Monday, July 21, 2014
Ind. Law - More on "Changes to expungement process poses danger to public"
That was the headline to a story in the May 11th Martinsville Reporter Times; unfortunately it was and remains behind a paywall.
Now it seems that the prosecutor in the adjoining Monroe County shares the concerns. A story headed "Law intended to provide a fresh start draws mixed reviews" appeared in the Sunday, July 13th Bloomington Herald-Times, unfortunately also behind a paywall. From the teaser:
Many people say the trend toward expungement is a good idea, an opportunity for people charged with or convicted of breaking the law to have their criminal slates wiped clean if they stay out of trouble and proceed with their lives in a law-abiding manner.Yesterday, Newsbug.com has an AP version of the Herald-Times story. Some quotes:
Others say the process can demean the criminal justice system by effectively making a person’s bad acts disappear. Asked on a job application about any felony convictions, someone with a successful expungement can respond “no.”
"There is good, and bad, where this law is concerned," Monroe County Chief Deputy Prosecutor Bob Miller told The Herald-Times (http://bit.ly/WfjFPf ). "On the one hand, it provides a sort of amnesty for people who made a mistake when they were younger that has haunted them since in terms of education and employment. That part is a good thing."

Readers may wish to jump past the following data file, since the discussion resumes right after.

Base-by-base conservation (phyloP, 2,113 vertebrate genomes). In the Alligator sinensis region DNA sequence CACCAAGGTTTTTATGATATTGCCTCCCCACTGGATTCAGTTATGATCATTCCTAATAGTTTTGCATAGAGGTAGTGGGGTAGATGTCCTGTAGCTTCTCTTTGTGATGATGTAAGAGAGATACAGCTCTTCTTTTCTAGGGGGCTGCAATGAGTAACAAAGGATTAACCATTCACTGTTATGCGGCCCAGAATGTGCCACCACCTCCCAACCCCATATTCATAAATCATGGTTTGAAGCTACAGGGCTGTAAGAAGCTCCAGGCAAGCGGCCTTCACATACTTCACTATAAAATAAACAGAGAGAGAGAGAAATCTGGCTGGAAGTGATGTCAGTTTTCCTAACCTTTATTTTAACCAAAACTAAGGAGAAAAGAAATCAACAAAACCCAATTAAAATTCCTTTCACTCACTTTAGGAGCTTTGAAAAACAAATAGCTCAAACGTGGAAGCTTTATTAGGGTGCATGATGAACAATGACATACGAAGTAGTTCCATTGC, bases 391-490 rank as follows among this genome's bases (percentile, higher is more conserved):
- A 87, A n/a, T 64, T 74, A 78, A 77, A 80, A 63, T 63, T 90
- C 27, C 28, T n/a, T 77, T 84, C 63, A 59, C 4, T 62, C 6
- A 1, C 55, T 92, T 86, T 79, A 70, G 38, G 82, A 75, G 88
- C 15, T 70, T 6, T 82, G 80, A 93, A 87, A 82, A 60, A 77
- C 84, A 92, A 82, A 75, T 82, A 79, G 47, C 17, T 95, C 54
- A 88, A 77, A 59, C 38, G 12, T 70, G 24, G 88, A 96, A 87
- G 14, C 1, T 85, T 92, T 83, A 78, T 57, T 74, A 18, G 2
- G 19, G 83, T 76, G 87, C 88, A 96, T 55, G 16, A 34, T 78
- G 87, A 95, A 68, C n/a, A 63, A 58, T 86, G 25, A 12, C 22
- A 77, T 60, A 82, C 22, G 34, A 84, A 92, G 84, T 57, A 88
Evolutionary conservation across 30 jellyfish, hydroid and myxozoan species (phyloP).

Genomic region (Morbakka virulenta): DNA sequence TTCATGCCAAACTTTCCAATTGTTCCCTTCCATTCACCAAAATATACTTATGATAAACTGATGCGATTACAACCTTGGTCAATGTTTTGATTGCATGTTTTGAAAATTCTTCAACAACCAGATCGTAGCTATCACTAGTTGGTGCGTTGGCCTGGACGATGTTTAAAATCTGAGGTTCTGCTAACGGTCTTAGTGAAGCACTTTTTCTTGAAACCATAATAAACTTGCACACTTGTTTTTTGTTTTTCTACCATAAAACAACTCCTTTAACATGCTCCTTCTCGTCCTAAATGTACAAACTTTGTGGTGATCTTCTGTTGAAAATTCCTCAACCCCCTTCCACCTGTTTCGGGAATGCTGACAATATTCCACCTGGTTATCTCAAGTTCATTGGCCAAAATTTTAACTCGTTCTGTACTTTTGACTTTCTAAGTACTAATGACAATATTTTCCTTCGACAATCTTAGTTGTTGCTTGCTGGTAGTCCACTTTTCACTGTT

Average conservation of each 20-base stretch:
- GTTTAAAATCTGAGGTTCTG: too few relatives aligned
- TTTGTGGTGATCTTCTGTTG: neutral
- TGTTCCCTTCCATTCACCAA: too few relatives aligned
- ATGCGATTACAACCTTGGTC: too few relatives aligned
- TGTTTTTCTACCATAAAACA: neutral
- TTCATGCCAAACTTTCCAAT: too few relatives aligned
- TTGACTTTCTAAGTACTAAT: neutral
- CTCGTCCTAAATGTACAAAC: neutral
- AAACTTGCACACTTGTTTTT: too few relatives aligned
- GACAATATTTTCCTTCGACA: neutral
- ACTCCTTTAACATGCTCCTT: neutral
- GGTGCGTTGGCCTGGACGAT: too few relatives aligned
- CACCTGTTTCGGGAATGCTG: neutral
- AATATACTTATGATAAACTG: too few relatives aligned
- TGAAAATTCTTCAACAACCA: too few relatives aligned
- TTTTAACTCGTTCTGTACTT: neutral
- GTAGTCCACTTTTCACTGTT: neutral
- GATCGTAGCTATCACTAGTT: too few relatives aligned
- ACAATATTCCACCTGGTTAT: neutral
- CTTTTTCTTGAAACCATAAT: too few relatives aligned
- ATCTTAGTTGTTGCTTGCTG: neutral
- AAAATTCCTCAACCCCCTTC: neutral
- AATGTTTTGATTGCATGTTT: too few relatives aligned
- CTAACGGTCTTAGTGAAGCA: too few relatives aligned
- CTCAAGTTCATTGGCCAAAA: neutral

But victims can think it's unfair for an offender to clear his record, Miller said.
That's happened in Morgan County, where Prosecutor Steve Sonnega has challenged expungement petitions he doesn't think should be granted.
Sonnega said the positive aspects of the law are often outweighed by the loss of the victim's rights.
He cited one case in which a man charged with sexual battery had a trial where 11 jurors voted to convict and one stood firm on her not-guilty vote. The victim, a child at the time of the crime, didn't want to testify a second time, so the charge was reduced to battery and the man pleaded guilty.
During the perpetrator's expungement hearing earlier this year, the victim testified that she still is haunted by what happened.
"She testified, very powerfully, that she had to live with the consequences of his actions every day and that she believed he should, too — a logical argument from a crime victim," Sonnega said. * * *
Morgan Superior Court Judge G. Thomas Gray, a former prosecutor, said he dislikes the expungement process and objects to a provision that says victims can address the court, but the judge cannot consider their testimony if the expungement fits the statute.
He also objects to a requirement that expungement petitions and hearings be kept confidential.
"It's an oxymoron. You can't allow anyone in the courtroom to hear what they say, and it can't be considered anyway," he said.
Posted by Marcia Oddi on July 21, 2014 11:48 AM
Posted to Indiana Law